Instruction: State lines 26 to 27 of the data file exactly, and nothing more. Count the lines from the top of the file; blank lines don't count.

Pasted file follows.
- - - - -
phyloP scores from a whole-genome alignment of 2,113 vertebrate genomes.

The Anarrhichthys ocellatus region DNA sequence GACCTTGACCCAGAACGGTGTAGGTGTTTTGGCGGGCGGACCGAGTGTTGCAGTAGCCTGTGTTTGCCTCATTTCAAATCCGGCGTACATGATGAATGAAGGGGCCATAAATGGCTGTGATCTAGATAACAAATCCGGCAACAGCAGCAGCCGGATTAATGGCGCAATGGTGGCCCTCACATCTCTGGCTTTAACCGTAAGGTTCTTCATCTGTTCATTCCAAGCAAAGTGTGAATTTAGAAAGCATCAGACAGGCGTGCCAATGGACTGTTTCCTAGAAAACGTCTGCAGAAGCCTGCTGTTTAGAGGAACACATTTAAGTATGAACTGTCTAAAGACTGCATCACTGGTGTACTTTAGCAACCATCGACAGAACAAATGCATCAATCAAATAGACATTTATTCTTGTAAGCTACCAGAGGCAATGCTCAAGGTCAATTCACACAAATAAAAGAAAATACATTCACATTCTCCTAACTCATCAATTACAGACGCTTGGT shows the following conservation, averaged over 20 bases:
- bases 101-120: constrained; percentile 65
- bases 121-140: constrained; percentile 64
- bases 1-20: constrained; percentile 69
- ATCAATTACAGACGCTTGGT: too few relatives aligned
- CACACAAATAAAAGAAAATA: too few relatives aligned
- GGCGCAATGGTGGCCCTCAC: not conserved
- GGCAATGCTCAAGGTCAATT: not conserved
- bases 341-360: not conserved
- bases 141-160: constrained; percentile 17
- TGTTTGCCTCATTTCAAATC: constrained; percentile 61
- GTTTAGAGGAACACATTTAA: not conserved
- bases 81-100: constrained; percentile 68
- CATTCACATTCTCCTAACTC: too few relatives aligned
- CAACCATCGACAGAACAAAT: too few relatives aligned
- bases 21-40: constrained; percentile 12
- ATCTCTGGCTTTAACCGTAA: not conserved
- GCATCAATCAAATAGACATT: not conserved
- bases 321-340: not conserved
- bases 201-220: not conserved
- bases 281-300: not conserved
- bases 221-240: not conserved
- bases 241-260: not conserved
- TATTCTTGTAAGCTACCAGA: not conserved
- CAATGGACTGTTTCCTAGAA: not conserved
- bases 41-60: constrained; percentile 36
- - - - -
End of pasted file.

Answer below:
- CAATGGACTGTTTCCTAGAA: not conserved
- bases 41-60: constrained; percentile 36